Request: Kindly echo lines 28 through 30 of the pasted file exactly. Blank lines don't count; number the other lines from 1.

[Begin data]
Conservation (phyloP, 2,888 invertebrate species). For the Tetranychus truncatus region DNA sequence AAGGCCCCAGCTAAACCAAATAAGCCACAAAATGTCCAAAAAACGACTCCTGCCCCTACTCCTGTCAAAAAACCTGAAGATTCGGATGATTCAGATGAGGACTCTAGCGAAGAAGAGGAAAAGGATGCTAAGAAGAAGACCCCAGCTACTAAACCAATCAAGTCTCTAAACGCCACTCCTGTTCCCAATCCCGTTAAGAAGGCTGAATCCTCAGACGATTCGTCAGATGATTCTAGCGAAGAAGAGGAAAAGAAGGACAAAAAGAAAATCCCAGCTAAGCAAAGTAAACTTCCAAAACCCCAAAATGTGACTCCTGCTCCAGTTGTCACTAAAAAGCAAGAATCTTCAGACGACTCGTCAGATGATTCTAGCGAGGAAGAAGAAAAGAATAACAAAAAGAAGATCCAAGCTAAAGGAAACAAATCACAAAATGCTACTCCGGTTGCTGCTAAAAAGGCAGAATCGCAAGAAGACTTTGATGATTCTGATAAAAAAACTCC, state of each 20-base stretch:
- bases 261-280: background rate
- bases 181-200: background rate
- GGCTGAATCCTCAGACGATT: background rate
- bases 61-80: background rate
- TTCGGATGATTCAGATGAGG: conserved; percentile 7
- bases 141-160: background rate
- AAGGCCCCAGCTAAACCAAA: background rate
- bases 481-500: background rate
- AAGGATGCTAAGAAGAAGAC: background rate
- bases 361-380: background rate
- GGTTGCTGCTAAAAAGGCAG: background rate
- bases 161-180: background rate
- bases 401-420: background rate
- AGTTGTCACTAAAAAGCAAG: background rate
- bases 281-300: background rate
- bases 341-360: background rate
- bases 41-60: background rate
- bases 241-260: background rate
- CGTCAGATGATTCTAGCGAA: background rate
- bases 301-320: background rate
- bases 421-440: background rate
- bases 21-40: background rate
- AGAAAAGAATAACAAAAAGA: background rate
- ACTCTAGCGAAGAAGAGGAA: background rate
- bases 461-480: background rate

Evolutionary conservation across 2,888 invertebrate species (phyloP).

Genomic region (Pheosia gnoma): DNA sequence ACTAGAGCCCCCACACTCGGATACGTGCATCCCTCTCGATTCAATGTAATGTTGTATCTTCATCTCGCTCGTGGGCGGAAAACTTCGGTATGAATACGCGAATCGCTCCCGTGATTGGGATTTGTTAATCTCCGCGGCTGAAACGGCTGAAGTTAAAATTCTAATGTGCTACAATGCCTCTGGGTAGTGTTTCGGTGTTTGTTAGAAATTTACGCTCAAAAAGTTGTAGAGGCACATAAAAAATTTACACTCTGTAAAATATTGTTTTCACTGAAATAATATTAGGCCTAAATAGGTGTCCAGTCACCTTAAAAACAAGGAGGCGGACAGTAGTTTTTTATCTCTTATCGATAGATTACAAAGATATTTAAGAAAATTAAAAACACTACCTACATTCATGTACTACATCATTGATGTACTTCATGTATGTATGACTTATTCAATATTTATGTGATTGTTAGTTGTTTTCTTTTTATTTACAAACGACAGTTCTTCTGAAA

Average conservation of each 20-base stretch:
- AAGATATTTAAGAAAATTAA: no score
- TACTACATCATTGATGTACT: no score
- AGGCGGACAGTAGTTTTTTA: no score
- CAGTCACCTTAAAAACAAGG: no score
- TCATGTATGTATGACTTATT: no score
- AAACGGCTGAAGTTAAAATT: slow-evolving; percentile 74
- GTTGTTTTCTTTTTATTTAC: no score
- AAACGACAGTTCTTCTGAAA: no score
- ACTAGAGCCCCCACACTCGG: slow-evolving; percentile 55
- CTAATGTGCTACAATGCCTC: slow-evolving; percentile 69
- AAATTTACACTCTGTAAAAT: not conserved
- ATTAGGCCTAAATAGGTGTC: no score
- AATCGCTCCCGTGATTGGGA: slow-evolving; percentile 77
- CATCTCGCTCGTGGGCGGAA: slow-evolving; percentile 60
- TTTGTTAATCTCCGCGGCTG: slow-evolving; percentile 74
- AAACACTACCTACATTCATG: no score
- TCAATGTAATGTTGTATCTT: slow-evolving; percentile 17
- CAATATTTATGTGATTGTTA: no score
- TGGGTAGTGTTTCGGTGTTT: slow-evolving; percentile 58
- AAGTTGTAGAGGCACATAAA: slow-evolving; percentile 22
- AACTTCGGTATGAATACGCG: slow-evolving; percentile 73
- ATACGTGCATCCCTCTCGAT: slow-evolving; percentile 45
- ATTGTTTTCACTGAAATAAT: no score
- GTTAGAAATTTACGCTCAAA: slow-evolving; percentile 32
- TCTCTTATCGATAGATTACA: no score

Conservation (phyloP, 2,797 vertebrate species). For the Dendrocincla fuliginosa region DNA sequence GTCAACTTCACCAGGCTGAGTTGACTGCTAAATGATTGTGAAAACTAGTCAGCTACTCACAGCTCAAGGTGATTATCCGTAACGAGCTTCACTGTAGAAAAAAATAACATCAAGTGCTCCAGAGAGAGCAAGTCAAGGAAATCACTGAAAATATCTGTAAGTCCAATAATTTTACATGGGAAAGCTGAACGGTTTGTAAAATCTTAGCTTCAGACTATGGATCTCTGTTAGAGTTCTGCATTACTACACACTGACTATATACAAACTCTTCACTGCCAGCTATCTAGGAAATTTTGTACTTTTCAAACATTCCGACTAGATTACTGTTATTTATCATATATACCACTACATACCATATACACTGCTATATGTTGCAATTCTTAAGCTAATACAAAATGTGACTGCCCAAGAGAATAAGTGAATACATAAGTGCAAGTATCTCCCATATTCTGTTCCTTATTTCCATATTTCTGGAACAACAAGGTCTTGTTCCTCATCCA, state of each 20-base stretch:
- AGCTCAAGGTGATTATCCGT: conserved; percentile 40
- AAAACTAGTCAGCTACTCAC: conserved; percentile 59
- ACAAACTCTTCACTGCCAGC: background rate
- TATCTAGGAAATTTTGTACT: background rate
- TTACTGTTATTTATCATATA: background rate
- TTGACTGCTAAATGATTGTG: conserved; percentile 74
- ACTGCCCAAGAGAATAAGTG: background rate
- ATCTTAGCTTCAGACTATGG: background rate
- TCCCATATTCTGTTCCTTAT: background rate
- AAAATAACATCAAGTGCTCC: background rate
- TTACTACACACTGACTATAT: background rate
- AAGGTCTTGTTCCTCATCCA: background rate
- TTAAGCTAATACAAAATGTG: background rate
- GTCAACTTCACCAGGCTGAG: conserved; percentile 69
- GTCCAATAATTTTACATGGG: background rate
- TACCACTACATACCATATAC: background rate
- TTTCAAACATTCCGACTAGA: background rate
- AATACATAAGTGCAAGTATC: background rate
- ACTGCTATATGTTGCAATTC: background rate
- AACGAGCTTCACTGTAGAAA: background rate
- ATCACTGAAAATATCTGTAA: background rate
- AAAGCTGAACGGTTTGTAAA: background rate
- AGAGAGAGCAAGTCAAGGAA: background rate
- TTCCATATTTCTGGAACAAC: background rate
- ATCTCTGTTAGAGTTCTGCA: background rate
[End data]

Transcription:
Genomic region (Pheosia gnoma): DNA sequence ACTAGAGCCCCCACACTCGGATACGTGCATCCCTCTCGATTCAATGTAATGTTGTATCTTCATCTCGCTCGTGGGCGGAAAACTTCGGTATGAATACGCGAATCGCTCCCGTGATTGGGATTTGTTAATCTCCGCGGCTGAAACGGCTGAAGTTAAAATTCTAATGTGCTACAATGCCTCTGGGTAGTGTTTCGGTGTTTGTTAGAAATTTACGCTCAAAAAGTTGTAGAGGCACATAAAAAATTTACACTCTGTAAAATATTGTTTTCACTGAAATAATATTAGGCCTAAATAGGTGTCCAGTCACCTTAAAAACAAGGAGGCGGACAGTAGTTTTTTATCTCTTATCGATAGATTACAAAGATATTTAAGAAAATTAAAAACACTACCTACATTCATGTACTACATCATTGATGTACTTCATGTATGTATGACTTATTCAATATTTATGTGATTGTTAGTTGTTTTCTTTTTATTTACAAACGACAGTTCTTCTGAAA

Average conservation of each 20-base stretch:
- AAGATATTTAAGAAAATTAA: no score